How Do You Treat Proximal Fifth Metatarsal Fractures?
There are 3 distinct fracture patterns that affect the base of the fifth metatarsal. Unfortunately, the terminology and descriptions of these injuries remain confusing in the orthopedic literature. Diagnostic clarity is critical as it dictates treatment recommendations and prognosis.
Quill1 reported a classification of fifth metatarsal base fractures based on 3 zones (Figure 36-1). Zone I fractures occur through the tuberosity and are considered avulsion injuries. Zone II fractures are more distal and extra-articular (relative to the tarsometatarsal joint) and traverse the 4-5 intermetatarsal articulation. Fractures in the proximal portion of the diaphysis are considered Zone III. Sir Robert Jones’ original description involving 4 cases, including his own, were acute fractures in the Zone II region.2
Figure 36-1. Zones and fracture patterns of the fifth metatarsal base.
The most common fracture of the fifth metatarsal base is an avulsion of the tuberosity. Although originally thought to be caused by overpull of the peroneus brevis tendon when the foot supinates or adducts abruptly, literature has supported the notion that the lateral band of the plantar fascia is the primary cause.3 I treat the vast majority of tuberosity fractures in a hard-soled shoe or short Controlled Ankle Movement boot with full weight bearing permitted. The more symptomatic patients with lower pain tolerances typically do better with the walker boot. Patients are encouraged to transition to regular shoes as soon as they feel comfortable, which is usually 3 to 4 weeks after the injury. I do not routinely obtain follow-up radiographs because fibrous unions are common, are usually asymptomatic, and do not change my treatment recommendations.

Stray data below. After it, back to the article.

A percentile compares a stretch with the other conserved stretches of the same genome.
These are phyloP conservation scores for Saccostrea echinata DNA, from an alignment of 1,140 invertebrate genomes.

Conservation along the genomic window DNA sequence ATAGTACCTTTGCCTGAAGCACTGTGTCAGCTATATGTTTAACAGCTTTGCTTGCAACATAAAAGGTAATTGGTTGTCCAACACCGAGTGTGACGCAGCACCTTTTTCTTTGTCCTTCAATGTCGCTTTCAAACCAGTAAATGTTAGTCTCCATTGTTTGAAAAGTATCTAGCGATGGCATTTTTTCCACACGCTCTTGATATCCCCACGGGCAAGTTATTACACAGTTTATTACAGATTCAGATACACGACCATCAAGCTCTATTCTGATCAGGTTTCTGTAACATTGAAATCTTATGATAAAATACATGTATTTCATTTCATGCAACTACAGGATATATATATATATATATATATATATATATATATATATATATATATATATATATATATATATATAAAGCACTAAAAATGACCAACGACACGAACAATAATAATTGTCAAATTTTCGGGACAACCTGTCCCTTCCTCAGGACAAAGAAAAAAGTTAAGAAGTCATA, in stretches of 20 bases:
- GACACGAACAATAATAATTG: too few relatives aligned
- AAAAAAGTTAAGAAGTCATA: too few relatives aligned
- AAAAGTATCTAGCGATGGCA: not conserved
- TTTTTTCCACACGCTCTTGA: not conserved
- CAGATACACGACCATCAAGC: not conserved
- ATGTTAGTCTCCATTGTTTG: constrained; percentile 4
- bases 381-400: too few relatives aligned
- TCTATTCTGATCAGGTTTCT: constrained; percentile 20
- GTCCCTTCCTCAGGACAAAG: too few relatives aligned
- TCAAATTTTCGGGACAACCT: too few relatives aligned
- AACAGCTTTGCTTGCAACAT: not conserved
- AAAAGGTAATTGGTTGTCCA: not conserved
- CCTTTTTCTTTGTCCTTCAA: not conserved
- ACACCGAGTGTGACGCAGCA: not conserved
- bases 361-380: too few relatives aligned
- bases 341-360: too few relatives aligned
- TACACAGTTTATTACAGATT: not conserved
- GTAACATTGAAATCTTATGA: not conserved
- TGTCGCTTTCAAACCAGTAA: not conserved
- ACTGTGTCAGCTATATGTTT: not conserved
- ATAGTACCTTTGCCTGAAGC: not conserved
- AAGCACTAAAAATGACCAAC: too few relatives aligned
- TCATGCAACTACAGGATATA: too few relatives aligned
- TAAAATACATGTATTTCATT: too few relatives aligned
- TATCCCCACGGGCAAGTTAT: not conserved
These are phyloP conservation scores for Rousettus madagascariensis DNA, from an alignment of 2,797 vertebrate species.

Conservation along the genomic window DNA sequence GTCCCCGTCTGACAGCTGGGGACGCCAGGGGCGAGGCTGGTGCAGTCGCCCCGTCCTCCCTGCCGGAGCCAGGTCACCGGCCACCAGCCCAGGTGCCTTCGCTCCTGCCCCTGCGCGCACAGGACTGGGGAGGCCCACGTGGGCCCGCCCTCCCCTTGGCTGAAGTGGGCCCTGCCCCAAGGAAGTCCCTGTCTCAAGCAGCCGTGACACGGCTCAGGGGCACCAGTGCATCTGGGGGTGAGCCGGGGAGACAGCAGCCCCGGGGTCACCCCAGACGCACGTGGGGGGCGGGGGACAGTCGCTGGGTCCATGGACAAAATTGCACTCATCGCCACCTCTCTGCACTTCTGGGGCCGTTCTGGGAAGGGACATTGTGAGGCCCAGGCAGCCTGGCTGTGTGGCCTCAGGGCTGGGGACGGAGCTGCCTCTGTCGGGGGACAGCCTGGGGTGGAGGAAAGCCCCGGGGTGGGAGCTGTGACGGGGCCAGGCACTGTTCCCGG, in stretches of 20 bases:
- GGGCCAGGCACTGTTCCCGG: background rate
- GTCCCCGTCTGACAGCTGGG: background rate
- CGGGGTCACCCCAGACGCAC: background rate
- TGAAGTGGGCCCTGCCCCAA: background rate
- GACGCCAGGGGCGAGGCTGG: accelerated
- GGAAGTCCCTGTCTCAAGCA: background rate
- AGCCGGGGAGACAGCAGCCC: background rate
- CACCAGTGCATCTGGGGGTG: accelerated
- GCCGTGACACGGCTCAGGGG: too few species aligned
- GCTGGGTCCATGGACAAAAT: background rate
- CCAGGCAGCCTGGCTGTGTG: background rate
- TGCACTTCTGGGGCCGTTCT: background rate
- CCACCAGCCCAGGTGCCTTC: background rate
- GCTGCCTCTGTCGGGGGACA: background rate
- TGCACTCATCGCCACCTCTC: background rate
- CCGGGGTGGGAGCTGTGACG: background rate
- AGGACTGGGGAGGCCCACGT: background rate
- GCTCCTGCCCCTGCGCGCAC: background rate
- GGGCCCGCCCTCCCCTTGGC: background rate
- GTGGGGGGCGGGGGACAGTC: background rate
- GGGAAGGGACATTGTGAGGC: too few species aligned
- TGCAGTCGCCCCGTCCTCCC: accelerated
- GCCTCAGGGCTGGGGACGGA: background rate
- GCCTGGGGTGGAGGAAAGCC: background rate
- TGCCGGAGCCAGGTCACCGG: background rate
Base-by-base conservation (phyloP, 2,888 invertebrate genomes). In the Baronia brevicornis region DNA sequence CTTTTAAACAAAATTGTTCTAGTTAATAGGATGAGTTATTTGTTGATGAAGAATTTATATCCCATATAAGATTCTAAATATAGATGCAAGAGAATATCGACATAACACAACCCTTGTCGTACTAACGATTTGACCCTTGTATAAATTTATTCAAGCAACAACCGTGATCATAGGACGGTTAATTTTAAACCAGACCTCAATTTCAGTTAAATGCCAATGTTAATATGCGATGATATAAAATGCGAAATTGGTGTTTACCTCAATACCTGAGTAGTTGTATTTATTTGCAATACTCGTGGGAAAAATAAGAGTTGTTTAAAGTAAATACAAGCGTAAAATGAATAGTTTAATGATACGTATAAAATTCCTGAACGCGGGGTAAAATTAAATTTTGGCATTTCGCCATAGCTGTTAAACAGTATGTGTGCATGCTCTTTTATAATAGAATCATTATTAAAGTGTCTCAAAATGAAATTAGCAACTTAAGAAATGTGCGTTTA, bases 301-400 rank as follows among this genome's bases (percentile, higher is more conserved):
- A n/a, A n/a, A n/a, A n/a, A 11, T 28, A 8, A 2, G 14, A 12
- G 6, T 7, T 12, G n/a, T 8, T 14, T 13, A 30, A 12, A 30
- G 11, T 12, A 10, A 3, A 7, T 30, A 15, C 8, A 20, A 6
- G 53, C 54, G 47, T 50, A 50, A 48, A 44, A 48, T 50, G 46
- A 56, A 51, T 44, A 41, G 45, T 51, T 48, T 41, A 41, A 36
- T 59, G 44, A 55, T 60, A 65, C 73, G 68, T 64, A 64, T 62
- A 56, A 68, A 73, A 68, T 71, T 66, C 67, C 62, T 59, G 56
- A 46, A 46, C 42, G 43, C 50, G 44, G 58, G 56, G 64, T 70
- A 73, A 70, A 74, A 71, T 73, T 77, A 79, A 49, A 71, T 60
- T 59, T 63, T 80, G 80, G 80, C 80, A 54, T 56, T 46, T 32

Occasionally, I will see a patient with a large Zone I tuberosity avulsion that involves a significant amount of the joint surface. If substantial joint displacement is noted (more than 2 to 3 mm), I will consider open reduction and internal fixation. Computed tomography is very helpful in evaluating the extent of the joint involvement and displacement if plain films are equivocal. For these relatively uncommon variants, I use a small fragment screw placed obliquely through the tuberosity and across the medial cortex of the proximal fifth metatarsal in lag fashion. A partially threaded cannulated 4.0-mm screw with a washer works well. I expose the fracture through a longitudinal incision centered on the dorsal aspect of the tuberosity and place the screw percutaneously. Postoperatively, I keep these patients nonweight bearing for the first 2 to 3 weeks in a splint, and then advance to protected weight bearing in a cast or boot until 6 weeks after surgery.
A true Jones fracture is an acute injury that occurs in Zone II of the fifth metatarsal base (Figure 36-2). Treatment for these fractures is controversial. Nonoperative treatment in a nonweight-bearing short leg cast has been the traditional treatment4 and is still widely practiced. Clapper et al5 reported average time to healing of 21 weeks and a 28% nonunion rate from a series of 25 patients with a true acute Jones fracture. I favor the use of a walker boot, and permit weight bearing as tolerated in patients who choose to avoid surgery. Anecdotally, we have not appreciated a higher nonunion rate with this approach compared to nonweight bearing in a cast. For most cases, however, I offer operative treatment to the patient. The surgery is relatively simple with low morbidity and it facilitates faster and higher union rates with a more aggressive rehabilitation. Most practitioners recommend surgical intervention in all high-performance athletes, but I apply this to any patient who desires a more reliable, shorter healing period, albeit with the risk of surgery.
Figure 36-2. Acute Zone II Jones fracture.